If this is not an option for you look around again, try finding some space that could compliment your ideas. Do you have some pretty furniture that could be used? Can you cover up the ‘messy’ parts of your flat with white sheets? Can you actually even come up with a way to make the ‘mess’ look like it belongs in the photo? Play around with your options!
Try new angles. You might have a nice floor that could be used for shooting from plongée perspective (the bird’s eye view). Or try shooting from the floor – you will avoid getting furniture in your photos and might end up having just walls and ceiling in what you capture, plus the perspective can be very cool if you figure out how to use it with a combination of a human body.
If you can’t do any of these, simply shoot body details. All you need for that is good lighting and a model.
If you don’t have a model
When you don’t have a model, ask a friend or shoot yourself on a timer – simple. Yes, even if you think you are not adept at modelling, trust me you are! It is an awesome advantage not having to explain to the models how to pose – you just do it yourself. When connecting your camera (must have Wifi) with an app in your phone, you can even see yourself and control the camera from your phone – like with a remote control. I’m using an app called Camera connect for Canon.
Last few words
Don’t get me wrong, of course it would be bloody awesome to have a studio or an extra room. But I’m trying to give you a message that you should never give up or look for excuses! Because I believe that good photographers don’t (necessarily) need a studio, expensive lights and stuff as long as they are creative and able to make the most of what they’ve got. Which sometimes is more than you think! Photography is about your brain, not about your equipment. If you can learn how to work in a bad environment nothing can catch you off guard ever after! What results do you think you will have then once you get a studio?!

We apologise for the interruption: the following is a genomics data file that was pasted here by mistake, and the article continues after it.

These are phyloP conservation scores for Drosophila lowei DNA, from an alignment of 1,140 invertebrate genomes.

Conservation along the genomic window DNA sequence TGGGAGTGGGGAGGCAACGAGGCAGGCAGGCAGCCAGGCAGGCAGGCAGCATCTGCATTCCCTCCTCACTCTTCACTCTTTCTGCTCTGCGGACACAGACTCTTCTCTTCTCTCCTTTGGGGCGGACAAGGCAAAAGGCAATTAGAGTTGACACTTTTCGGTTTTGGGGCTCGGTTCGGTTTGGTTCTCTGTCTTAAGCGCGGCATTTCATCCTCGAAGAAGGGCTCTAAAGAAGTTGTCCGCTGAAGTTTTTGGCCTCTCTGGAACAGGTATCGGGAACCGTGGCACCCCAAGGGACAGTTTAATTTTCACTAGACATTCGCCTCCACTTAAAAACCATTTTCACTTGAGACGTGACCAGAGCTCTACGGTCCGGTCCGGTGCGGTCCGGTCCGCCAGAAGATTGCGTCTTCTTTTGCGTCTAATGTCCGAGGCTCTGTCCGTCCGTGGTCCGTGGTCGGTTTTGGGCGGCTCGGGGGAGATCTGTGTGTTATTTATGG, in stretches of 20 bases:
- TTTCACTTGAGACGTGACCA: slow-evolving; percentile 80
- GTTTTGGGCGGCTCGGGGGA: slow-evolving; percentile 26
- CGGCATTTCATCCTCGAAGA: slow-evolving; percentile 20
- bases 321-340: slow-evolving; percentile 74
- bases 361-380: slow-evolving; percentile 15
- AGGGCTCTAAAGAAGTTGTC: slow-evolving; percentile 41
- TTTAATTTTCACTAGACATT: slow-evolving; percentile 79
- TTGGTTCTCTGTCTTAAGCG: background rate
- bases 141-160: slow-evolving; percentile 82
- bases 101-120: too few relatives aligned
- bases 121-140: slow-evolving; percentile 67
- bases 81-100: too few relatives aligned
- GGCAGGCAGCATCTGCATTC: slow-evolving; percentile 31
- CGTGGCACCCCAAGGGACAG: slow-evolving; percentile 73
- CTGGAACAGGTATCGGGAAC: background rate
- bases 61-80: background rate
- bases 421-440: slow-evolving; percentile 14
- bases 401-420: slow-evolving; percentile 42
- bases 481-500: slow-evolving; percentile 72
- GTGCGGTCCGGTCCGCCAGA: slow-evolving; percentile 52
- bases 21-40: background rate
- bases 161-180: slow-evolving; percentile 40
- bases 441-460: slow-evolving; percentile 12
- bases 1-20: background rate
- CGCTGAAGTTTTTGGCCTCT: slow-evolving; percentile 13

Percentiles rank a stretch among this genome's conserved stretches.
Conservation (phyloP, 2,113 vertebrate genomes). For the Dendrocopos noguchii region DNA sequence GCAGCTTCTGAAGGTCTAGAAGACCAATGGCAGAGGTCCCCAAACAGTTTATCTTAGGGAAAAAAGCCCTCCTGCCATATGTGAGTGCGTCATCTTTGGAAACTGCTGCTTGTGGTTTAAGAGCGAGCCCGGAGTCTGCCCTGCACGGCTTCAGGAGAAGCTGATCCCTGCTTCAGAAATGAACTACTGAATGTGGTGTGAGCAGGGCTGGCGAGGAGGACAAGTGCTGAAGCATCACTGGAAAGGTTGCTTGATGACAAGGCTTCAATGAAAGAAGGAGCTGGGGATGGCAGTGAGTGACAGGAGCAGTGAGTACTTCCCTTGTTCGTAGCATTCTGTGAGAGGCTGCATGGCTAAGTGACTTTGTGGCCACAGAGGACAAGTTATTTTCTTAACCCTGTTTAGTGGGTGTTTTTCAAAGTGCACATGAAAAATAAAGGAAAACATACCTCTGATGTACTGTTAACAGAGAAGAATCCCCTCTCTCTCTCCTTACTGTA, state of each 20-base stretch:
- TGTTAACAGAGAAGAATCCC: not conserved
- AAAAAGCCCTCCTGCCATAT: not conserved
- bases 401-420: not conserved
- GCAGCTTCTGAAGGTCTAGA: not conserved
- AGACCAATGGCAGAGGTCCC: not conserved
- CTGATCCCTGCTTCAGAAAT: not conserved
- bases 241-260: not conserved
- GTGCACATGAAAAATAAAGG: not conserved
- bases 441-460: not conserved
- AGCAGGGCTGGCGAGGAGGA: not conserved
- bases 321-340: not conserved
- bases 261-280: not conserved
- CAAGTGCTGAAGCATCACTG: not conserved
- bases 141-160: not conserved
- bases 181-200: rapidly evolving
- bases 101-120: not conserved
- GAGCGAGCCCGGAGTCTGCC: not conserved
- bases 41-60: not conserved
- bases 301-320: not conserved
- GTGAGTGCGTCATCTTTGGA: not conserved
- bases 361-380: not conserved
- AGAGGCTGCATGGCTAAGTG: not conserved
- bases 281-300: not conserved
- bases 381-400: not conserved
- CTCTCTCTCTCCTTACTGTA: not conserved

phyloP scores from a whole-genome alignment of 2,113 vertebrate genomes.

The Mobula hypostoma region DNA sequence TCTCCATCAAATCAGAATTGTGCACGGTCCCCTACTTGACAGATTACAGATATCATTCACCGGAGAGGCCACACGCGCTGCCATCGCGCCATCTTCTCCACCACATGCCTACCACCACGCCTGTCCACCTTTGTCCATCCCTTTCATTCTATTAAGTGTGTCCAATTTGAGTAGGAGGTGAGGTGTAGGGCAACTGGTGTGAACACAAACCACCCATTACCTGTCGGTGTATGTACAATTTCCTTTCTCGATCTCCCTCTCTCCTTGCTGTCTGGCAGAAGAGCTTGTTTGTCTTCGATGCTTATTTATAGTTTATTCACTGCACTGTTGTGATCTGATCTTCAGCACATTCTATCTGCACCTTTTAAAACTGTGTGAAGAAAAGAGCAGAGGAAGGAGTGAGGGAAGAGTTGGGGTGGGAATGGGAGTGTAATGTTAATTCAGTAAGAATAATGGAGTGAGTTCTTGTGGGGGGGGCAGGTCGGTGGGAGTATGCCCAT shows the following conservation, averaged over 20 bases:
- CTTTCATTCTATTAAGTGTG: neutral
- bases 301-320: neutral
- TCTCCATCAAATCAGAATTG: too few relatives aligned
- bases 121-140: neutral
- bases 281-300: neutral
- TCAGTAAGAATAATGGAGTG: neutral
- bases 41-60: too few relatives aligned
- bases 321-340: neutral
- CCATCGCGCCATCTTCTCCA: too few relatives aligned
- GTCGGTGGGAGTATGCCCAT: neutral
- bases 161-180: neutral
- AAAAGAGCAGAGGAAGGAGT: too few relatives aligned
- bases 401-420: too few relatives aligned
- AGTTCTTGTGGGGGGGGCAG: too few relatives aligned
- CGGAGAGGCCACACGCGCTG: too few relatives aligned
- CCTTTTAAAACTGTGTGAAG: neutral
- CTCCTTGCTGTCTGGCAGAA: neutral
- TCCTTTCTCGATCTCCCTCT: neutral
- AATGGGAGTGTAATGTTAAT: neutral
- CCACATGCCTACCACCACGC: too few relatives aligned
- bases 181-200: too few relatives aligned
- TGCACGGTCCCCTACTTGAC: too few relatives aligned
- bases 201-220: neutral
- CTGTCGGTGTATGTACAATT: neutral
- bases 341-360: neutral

And last but not least – keep educating yourself. Read books about photography, study other photographers work, go to galleries to see paintings. And observe the colours, shapes, lighting, different styles. Get inspired. Be more observant about ordinary things around yourself and keep imagining how you could use them for shooting. Study behaviour of lighting during the day and the way how the shadows get cast at different times.
Ideas and solutions will come towards you if you don’t wait for a miracle with folded arms!
About Lucie Nechanicka
Lucie is a nude photographer. She’s been admiring the human body as far as she can remember but she started photographing nude in 2015. She uses mostly herself as a subject because of the convenience. Her photographs are mainly monochromatic and rather artistic than erotic.
Legal Note: The photographer attest that have full authorization to give consent to the publication of these photos or project and have the authorization and permissions of third parties. Guarantees that you have all the necessary communications of property and you have obtained all the necessary authorizations for any property, buildings, architecture, structures or sculptures appearing in your photographs.